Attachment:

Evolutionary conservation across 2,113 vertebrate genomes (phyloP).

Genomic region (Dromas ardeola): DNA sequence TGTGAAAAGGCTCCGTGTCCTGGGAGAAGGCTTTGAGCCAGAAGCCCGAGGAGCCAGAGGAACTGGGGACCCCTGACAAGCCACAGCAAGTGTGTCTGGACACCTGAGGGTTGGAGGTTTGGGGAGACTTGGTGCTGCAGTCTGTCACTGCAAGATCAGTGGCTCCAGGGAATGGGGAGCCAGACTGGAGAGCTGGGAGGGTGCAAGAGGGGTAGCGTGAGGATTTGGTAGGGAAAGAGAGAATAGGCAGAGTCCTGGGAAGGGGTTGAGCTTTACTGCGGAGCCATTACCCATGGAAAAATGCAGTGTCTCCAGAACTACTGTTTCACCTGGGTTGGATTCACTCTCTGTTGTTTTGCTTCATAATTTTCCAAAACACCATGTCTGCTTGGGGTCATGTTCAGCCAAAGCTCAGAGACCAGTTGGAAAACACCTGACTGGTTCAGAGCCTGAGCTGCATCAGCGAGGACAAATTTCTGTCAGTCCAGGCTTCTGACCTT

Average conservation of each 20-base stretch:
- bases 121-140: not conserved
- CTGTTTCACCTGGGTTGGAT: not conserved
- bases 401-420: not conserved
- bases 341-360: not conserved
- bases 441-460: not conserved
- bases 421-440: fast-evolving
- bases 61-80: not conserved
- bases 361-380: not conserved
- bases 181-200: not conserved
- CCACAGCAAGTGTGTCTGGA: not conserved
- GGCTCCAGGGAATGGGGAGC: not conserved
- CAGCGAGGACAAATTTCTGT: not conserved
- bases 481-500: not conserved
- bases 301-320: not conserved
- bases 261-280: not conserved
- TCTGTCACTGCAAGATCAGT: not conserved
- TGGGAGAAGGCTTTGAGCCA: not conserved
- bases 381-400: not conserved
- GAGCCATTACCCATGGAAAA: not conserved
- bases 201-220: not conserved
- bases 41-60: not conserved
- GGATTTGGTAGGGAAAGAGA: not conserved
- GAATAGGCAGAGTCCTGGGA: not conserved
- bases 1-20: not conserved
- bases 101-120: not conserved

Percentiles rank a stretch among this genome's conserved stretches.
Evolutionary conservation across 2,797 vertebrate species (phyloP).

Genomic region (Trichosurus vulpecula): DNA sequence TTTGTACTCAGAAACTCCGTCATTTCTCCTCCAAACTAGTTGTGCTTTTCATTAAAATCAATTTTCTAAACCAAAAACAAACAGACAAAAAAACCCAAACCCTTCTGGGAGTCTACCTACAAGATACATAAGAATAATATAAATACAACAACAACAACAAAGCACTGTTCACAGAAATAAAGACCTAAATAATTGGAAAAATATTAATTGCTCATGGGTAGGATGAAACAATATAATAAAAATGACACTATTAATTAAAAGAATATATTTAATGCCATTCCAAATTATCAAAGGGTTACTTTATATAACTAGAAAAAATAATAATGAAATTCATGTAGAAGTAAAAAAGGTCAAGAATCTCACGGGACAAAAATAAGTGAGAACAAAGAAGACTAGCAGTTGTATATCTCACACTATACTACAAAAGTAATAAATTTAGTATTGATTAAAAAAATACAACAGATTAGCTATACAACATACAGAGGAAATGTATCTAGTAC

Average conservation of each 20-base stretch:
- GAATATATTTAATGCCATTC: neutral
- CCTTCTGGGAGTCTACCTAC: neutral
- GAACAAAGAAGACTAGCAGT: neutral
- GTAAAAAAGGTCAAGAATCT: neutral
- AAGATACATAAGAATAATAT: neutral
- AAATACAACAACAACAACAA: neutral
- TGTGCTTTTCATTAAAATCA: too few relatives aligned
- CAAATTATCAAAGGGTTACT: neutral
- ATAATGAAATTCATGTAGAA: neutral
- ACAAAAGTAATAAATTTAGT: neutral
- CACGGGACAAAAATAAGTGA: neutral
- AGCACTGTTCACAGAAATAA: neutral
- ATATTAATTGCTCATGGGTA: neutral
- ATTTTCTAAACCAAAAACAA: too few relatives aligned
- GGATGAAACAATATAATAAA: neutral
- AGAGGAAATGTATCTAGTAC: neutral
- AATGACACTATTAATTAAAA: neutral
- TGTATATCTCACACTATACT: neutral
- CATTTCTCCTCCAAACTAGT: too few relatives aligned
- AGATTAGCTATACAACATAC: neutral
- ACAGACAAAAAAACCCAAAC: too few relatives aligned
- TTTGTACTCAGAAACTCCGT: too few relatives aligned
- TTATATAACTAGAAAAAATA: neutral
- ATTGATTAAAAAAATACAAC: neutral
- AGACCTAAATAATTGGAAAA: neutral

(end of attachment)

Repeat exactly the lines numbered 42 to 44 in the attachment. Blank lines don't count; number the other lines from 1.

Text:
- ACAAAAGTAATAAATTTAGT: neutral
- CACGGGACAAAAATAAGTGA: neutral
- AGCACTGTTCACAGAAATAA: neutral